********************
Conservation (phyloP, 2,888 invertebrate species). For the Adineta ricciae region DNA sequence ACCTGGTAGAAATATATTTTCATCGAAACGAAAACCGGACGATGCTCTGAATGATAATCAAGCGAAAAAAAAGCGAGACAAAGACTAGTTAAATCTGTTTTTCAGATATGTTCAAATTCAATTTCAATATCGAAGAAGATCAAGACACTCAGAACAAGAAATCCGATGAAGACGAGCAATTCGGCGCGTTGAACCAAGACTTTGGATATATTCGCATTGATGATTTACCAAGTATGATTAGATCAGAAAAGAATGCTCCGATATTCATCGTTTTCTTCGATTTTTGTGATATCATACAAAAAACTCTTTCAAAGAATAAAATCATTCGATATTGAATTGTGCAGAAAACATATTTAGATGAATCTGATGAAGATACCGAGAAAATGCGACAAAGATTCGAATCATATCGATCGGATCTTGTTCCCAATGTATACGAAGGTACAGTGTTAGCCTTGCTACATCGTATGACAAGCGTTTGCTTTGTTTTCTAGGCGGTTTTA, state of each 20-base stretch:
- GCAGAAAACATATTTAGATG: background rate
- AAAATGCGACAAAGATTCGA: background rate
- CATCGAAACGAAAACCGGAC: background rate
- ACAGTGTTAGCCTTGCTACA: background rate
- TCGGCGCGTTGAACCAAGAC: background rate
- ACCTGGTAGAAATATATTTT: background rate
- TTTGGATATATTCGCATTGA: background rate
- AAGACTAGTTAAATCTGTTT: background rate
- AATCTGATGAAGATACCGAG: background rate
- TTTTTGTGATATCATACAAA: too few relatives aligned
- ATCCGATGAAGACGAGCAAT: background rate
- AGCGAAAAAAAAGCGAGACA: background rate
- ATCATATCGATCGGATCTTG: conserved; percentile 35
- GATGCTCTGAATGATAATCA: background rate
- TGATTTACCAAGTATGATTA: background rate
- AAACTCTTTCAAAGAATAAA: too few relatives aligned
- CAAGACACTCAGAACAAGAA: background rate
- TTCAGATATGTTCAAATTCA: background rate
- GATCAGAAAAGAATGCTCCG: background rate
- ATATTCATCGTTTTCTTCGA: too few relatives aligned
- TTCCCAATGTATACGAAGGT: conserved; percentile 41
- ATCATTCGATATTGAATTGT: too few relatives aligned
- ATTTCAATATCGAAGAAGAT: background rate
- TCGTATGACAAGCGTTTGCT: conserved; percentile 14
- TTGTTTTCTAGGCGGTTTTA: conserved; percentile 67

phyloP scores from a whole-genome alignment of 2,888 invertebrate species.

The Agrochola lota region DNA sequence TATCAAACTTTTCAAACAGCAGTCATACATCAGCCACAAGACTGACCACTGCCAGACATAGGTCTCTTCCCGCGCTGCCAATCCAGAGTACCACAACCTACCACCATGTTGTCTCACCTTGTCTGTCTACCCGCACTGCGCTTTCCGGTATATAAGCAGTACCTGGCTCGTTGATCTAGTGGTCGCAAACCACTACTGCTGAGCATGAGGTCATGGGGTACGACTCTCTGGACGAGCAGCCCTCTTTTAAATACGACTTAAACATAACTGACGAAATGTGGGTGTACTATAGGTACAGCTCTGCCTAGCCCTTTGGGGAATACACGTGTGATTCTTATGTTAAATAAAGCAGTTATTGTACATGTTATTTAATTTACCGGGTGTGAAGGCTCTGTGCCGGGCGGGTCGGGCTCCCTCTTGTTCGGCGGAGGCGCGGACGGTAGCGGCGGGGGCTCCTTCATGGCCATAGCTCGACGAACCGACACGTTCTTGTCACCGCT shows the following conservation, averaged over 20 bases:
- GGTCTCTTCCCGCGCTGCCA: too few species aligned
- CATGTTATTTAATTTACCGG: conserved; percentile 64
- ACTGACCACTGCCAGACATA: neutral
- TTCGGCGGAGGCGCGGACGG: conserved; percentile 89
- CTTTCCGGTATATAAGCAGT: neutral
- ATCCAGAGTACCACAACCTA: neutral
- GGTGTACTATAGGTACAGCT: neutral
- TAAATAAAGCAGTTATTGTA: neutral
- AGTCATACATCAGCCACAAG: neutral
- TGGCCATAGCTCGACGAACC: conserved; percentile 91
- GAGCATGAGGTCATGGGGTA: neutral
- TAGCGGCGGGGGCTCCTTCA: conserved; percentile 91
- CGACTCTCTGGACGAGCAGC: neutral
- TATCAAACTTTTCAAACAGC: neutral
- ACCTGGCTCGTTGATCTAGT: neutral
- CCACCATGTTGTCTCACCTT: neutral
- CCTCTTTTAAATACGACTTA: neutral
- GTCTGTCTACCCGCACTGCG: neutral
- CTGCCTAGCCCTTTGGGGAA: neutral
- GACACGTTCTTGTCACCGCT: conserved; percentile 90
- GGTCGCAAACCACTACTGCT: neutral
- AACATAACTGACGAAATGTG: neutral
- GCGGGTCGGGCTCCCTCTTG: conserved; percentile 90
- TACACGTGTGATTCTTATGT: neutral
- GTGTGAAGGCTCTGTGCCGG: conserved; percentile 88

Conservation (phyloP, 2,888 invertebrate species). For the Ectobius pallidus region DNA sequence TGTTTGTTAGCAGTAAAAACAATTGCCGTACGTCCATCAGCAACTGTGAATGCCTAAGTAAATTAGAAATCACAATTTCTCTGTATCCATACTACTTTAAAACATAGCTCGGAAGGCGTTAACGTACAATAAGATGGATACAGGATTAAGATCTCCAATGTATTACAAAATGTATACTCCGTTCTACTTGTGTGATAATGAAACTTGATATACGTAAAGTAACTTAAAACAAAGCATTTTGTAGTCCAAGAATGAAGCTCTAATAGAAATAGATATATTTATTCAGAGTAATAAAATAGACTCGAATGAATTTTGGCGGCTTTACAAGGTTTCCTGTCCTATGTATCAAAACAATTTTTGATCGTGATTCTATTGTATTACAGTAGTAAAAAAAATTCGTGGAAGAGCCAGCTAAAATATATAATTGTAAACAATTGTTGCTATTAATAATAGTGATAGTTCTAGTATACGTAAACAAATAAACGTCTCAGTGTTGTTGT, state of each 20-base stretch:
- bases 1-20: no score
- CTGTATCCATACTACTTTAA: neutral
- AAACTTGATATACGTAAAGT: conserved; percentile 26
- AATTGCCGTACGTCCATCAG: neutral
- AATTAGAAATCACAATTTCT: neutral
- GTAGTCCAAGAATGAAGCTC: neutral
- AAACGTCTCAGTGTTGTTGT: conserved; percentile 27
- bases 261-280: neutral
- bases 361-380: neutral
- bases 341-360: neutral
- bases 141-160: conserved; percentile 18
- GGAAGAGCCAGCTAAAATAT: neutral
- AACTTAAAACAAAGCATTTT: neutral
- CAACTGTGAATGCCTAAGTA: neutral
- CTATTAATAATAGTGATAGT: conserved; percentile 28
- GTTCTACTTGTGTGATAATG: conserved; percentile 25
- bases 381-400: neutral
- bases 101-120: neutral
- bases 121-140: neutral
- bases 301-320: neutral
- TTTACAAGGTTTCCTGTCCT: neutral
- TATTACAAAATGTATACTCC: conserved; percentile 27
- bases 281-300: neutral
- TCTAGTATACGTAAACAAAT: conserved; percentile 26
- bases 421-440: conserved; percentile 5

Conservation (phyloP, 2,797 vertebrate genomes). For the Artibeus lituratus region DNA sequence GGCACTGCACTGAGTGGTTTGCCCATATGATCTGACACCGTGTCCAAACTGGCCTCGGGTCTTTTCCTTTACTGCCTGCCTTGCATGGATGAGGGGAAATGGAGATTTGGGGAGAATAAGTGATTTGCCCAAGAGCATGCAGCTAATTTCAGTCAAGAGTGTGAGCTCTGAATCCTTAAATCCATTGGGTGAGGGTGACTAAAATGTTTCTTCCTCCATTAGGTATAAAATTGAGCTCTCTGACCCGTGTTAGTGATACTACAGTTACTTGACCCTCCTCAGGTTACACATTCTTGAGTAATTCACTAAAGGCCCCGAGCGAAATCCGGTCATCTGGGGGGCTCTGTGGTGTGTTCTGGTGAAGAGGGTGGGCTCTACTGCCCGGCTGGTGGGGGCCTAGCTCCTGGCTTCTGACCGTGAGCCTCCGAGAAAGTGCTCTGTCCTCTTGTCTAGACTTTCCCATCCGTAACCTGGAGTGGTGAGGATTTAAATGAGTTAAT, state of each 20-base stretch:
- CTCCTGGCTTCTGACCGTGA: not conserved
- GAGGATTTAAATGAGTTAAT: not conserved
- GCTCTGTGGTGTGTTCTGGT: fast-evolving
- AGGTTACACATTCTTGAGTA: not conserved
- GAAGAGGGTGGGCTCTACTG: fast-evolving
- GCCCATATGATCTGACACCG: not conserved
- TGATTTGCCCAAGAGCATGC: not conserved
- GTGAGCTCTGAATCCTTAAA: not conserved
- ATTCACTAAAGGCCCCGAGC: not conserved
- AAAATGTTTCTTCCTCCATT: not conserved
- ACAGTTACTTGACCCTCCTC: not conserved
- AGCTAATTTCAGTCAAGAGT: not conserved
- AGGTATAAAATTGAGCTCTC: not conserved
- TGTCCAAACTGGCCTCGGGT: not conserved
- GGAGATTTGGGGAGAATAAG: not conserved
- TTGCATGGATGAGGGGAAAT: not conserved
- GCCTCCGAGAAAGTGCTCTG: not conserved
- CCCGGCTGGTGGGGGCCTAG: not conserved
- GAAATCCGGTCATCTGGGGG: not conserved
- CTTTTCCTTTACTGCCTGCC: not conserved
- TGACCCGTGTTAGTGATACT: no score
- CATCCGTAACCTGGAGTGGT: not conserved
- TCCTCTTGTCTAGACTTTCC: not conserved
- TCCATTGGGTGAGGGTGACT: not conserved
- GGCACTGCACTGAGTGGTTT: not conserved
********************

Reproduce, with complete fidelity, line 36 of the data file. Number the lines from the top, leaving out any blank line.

- TAAATAAAGCAGTTATTGTA: neutral